Amid the Nursing Home Crisis, Home and Community Based Services Should Take Center Stage


August 6, 2020 | by Emma Olson

Editor’s note: Today’s blog post is written by Angel Love Miles, Ph.D, Access Living’s Healthcare and Home and Community Based Services Policy Analyst, and guest blogger Hailee M. Yoshizaki-Gibbons, Ph.D, a Postdoctoral Fellow in Biomedical Humanities at Hiram College.

COVID-19 Demonstrates Need for Expanded Home and Community-Based Services

According to the Illinois Department of Health, more than 4,000 people living and working in long-term, congregate care settings have died from COVID-19, representing more than half of all COVID-19 related deaths. Nationwide, deaths connected to nursing facilities account for at least a third of COVID-19 related deaths. In response to this tragedy many families, policymakers, and the media have called for greater investment in congregate care, asserting that more funding will allow long-term care facilities to keep residents and staff safer.

However, this view is short sighted and neglects several important realities:

  • Many disabled people in nursing homes would prefer to live in the community
  • Home and community-based care is more affordable than institutional care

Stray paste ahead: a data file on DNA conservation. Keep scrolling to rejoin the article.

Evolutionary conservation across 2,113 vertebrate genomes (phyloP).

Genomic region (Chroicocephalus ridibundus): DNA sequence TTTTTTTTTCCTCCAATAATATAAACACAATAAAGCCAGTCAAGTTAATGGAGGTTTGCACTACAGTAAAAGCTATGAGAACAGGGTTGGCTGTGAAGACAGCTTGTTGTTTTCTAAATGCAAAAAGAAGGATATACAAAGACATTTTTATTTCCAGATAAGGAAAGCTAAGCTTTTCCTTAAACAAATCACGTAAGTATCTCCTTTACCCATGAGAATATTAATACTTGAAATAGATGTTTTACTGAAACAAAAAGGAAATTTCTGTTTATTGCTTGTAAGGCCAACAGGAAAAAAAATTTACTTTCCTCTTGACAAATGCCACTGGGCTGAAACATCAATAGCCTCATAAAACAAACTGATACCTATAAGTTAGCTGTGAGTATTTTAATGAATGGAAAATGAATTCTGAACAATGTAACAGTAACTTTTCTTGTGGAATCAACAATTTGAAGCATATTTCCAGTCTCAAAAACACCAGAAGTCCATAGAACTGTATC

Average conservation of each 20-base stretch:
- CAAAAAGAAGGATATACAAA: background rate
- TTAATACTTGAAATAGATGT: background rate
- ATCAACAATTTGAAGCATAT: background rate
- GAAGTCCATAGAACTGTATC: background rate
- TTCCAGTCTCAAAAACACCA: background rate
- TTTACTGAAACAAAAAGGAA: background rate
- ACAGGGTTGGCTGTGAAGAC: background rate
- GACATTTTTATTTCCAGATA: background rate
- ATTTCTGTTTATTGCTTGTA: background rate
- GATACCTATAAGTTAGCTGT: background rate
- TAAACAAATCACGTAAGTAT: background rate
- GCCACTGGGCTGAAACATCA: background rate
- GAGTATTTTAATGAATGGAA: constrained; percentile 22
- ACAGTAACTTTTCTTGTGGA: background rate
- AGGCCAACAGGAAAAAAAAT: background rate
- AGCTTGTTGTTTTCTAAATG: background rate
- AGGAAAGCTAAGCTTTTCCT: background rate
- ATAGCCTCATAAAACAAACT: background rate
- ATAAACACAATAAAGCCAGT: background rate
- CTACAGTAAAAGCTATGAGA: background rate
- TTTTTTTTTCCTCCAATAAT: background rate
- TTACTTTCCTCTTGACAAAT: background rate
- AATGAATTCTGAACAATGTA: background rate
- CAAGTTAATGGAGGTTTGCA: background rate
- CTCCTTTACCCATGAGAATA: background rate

• Congregate care furthers racial and class disparities.

What the COVID-19 crisis demonstrates is not a need to increase institutional funding, but rather a need to invest in and expand home and community-based services.

People with disabilities, particularly those on Medicaid, are regularly put in nursing homes despite laws mandating they receive care in the least restrictive setting. Too often, they are not even made aware of home and community-based options, or the structures in place do not adequately support their needs due to a lack of funding and a lack of needed support for family and community care providers.

Home and Community-Based Services typically cost less than institutional care even when appropriately funded. Yet, our state continues to support institutionalization. According to the ADA Participatory Action Research Consortium, Illinois still institutionalizes 6.7% of its people with disabilities, compared to roughly 5% nationwide, and the Going Home Coalition of Illinois reports that Illinois is the third most institutionalized state in the nation. There is a direct relationship between the high rate of COVID-19 deaths in Illinois and its rate of institutionalization.

Furthermore, according to the Centers for Disease Control and Prevention, approximately 70% of nursing homes are for-profit. These facilities are more likely than nonprofits to be understaffed, overcrowded, and to invest fewer resources in caring for residents. Black and Latinx people are also more likely to be confined in these facilities, not only subjecting them to subpar care, but increasing their risk for contracting and dying from COVID-19.

We can and must do better. Relying on institutions to care for people with disabilities is no longer sustainable and perpetuates health disparities—endangering entire communities, particularly in the midst of a global pandemic. That’s unacceptable especially when we know that Home and Community-Based Services allow disabled people to receive the care and support they need while remaining in their homes and communities.